• PLCY 699D Selected Topics Public Policy: Disease, Disasters and Development. Development - cultural, agricultural, industrial, social, economic, political - will be reviewed as a bringer of disease prevention and treatment and as a bringer of disease itself, from acute infections and poisonings to chronic conditions attributable to the “westernization” of diets. Then, development’s uncertain resilience in disaster and the developed world’s uneven response to disasters of various sorts - political, military, economic, environmental, geophysical, meteorological, nutritional, epidemic, epizootic, epiphytotic - will be considered, with particular attention paid to the performance of national agencies, international organizations, non-governmental organizations, institutions, charities, professions, and activists.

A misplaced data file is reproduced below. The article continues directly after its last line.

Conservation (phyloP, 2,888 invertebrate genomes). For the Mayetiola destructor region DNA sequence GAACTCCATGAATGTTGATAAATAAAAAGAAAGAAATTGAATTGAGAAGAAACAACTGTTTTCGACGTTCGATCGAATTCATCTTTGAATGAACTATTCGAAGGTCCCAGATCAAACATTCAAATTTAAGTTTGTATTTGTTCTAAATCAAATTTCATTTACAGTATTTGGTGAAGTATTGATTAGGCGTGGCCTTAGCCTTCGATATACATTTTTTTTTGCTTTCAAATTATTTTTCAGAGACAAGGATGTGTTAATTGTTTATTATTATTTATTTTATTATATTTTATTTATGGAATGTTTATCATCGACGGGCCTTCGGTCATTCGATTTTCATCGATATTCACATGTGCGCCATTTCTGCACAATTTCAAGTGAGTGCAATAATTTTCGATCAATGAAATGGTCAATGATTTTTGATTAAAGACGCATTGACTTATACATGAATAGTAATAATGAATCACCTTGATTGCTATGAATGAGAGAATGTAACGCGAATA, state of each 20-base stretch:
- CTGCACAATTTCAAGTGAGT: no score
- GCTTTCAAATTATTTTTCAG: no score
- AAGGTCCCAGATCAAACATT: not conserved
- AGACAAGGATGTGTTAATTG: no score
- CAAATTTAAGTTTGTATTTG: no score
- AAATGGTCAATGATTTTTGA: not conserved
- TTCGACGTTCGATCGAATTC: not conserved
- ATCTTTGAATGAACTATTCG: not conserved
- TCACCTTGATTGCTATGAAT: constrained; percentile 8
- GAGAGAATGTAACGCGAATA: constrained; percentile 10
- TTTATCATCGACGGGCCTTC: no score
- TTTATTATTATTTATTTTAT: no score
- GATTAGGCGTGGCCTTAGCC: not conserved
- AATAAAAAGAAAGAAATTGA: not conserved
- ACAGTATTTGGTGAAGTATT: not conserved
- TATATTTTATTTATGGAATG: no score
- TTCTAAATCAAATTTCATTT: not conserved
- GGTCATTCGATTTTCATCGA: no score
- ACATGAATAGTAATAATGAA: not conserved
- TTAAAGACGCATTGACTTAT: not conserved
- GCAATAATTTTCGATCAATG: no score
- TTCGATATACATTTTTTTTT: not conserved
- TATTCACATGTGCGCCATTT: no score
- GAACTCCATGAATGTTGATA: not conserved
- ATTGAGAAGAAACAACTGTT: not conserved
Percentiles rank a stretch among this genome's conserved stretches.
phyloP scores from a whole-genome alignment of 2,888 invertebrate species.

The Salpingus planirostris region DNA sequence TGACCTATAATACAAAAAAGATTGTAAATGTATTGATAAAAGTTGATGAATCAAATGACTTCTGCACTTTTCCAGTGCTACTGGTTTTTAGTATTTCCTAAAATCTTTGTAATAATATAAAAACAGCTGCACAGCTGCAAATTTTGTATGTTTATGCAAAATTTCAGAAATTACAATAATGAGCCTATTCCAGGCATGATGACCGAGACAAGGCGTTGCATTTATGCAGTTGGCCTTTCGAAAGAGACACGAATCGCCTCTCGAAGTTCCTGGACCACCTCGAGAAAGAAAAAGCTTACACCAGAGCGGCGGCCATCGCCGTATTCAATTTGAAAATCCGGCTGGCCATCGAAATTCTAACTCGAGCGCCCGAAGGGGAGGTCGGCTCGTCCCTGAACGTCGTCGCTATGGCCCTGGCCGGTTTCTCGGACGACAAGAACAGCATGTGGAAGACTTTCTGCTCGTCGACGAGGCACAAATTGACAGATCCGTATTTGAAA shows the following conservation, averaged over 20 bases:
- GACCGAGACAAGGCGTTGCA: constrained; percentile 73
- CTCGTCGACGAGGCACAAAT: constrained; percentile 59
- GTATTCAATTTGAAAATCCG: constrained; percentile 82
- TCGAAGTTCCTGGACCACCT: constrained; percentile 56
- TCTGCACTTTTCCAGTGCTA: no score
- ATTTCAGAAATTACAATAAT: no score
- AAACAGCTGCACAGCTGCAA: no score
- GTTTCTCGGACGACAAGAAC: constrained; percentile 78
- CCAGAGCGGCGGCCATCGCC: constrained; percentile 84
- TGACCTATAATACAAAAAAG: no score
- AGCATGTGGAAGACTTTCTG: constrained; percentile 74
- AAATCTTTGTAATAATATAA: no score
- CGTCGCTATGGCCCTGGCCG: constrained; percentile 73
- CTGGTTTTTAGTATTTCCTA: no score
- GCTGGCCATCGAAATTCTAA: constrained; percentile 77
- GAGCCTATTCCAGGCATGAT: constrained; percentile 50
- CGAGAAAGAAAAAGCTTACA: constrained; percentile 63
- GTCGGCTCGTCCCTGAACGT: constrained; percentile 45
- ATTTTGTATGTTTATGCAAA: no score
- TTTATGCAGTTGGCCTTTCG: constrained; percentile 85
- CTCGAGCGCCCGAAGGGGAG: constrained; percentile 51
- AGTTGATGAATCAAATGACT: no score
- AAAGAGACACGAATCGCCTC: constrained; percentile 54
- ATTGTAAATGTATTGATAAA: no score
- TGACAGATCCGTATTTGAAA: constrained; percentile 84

• PLCY 699Q Selected Topics Public Policy: Demography, Development and Social Policy. Rapid demographic changes - falling fertility rates, declining mortality rates, cross-national migration and urbanization - have profoundly changed societies in the last half-century. This course covers the recent history of these demographic trends and examines their implications for public policy in the US, other OECD countries, and developing countries. Demographic tools, concepts and sources of data and projections useful for policy studies will be introduced.
  • PLCY 782 International Development Economics. Examines key current economic and policy issues for developing and transition economies. Topics include inflation stabilization, fiscal policy, selected trade issues, dealing with international capital flows, the role of multilateral organizations, such as the International Monetary Fund and the World Bank, and issues relating to saving, investment and growth.

Other courses may be substituted with the approval of the graduate co-coordinator of a department affiliated with the Certificate program.

See the listing of eligible courses for the current semester

For more information about this program, please contact or Judith Hellerstein.